'Both Brussels and London have the same green approach, but Brussels blinked first in recognising there is little point in pursuing these policies if you no longer have a thriving farming industry to implement them'

Phil Hogan was a first rate EU farm commissioner, with a great understanding of agriculture from his involvement with a family livestock auction business.

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He went on to be trade commissioner, before having to resign over attending a golf competition and dinner in Ireland during Covid restrictions. One memorable quotation he gave me in the run up to the 2016 Brexit vote was that he saw it as a simple choice for farmers.

They could stick with the EU, with all its imperfections but with guaranteed funding, or they could take a punt on the generosity of the British Treasury.

Many opted for that gamble and further evidence has emerged that when it comes to splashing the cash for agriculture, the EU comes out the winner. It knows when to dig deep and recognise that financial problems in agriculture have implications for rural communities, politics and food security.

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No trading bloc has the funds to solve all the problems facing the farming industry and in the case of the EU, cynics would be right to claim it is having to do so because its policies have created some of the problems.

However, those cynics are slower to recognise that the UK has the same policies, creating the same problems in agriculture but without the political drive to want to ease those difficulties.

Both Brussels and London have the same green approach, but Brussels has blinked first in recognising that there is little point in pursuing these policies if you no longer have a thriving farming industry to implement them.

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That reality is not recognised in the UK, meaning a Treasury presiding over an ailing economy will not be opening its coffers in the way the way the EU just has for farmers.

The European Commission has agreed a £370m package for farmers across the EU to help offset the impact of 'severe climate events'. These were mainly drought conditions followed by floods, with Spain, Italy and France the biggest beneficiaries of the aid package.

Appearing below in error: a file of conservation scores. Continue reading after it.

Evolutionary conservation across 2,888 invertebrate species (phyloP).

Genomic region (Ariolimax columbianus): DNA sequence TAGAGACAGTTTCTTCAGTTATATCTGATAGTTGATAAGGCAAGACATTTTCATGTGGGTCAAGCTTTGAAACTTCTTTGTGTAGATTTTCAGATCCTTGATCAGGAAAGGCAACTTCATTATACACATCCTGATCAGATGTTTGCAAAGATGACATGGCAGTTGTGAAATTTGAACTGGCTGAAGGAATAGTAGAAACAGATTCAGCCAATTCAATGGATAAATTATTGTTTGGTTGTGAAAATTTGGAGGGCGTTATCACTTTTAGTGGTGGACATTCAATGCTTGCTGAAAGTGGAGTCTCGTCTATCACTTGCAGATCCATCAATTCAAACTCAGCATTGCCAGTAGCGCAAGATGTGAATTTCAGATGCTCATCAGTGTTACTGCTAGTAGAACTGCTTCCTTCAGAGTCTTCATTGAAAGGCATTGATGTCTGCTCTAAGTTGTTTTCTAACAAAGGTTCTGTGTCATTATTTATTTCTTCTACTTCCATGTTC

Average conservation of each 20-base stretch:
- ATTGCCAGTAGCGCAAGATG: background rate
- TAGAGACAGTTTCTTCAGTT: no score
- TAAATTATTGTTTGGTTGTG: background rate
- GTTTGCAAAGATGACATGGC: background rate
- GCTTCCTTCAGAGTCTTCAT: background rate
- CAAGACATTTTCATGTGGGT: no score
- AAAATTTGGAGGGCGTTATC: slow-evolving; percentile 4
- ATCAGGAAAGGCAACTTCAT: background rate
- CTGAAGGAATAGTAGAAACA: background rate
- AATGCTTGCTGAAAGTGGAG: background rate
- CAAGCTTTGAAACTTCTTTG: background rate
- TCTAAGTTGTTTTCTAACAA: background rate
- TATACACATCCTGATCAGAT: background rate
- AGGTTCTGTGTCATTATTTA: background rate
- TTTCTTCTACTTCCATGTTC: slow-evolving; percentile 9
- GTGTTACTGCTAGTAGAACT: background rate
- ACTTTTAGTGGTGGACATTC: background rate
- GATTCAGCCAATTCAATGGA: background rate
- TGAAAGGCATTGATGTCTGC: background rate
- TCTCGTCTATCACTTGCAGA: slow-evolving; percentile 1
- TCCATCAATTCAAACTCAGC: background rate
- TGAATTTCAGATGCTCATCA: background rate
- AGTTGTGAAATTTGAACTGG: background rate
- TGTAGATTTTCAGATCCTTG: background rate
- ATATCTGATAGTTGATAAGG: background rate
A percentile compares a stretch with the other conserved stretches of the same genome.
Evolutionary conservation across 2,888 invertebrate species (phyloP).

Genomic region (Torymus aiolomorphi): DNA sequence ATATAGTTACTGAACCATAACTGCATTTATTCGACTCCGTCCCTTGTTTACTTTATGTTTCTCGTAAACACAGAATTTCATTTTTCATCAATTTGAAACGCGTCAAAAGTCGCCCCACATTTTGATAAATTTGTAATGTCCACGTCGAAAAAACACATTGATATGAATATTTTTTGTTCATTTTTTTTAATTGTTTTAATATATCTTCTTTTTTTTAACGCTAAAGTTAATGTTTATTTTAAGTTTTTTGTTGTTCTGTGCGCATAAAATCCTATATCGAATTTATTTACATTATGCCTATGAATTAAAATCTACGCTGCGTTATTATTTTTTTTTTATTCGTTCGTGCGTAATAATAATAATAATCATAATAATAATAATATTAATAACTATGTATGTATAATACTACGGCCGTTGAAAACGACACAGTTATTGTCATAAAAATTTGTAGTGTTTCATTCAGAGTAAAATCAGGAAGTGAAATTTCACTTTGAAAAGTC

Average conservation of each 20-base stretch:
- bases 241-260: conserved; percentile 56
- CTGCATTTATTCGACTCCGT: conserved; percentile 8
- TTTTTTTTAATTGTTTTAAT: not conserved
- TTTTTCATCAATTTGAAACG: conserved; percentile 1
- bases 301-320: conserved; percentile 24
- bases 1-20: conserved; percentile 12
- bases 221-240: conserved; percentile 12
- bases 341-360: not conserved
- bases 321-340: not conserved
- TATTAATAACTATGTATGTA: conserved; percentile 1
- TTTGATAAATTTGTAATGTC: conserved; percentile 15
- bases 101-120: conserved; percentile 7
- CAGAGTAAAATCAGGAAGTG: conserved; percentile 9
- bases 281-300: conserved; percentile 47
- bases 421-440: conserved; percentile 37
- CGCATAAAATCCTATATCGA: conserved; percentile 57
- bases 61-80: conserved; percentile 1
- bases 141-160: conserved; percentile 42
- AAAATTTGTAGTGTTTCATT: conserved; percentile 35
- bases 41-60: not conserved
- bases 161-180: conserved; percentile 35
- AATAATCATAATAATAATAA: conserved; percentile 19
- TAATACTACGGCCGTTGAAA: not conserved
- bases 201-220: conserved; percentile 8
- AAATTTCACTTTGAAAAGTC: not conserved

The payments are also to offset high input costs and what Brussels describes as 'diverse market and trade related issues' linked to the war in Ukraine. Under the regulation, member states will be allowed to top up the fund by up to 200% of their national envelope.

In addition, Brussels said it was open to suggestions that CAP direct payments should be made early again this year. Payments and the detailed regulations around who will receive the funding will be the responsibility of individual member states.

Member states have also been given approval to alter their agreed CAP implementation plans to divert more agricultural and rural development funding towards restoring land and crops damaged by extreme weather conditions.

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Could the EU have done more? – probably. Will the EU do more? – again, the answer is probably. The UK would certainly have had a share of this funding for agriculture and the ability to decide which sectors would receive it, if it had still been a member state.

We have not had the extreme weather events of some EU member states, but we are part of a northern European area that has suffered the consequences of a cold spring, followed by a dry June. Aid would not have been as generous as it will be for Spain, France and Italy, but it would have happened and the UK farm lobby could now be pressing government to to use the freedom from the EU to top up the payments.

The agenda for that conversation no longer exists and this is why the power of the farming lobby at Westminster is a faint shadow of what it once was. As the Conservative party becomes more urban and distant from its traditional shire counties, that can only get worse.

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Generous as the EU package looked, because it came to hundreds of €millions, in reality by the time it trickles down to farmers, it will be a relatively small amount per farm business.

However, this is not only about money. It is about political recognition that farming, food production and rural economies are important – and that they are not just there to be part of green plans to impress urban voters.

There is more joined up thinking around this in Brussels, with all its faults, than there is in London. The slow death of real political influence for UK agriculture is another casualty of Brexit aspirations topping its reality.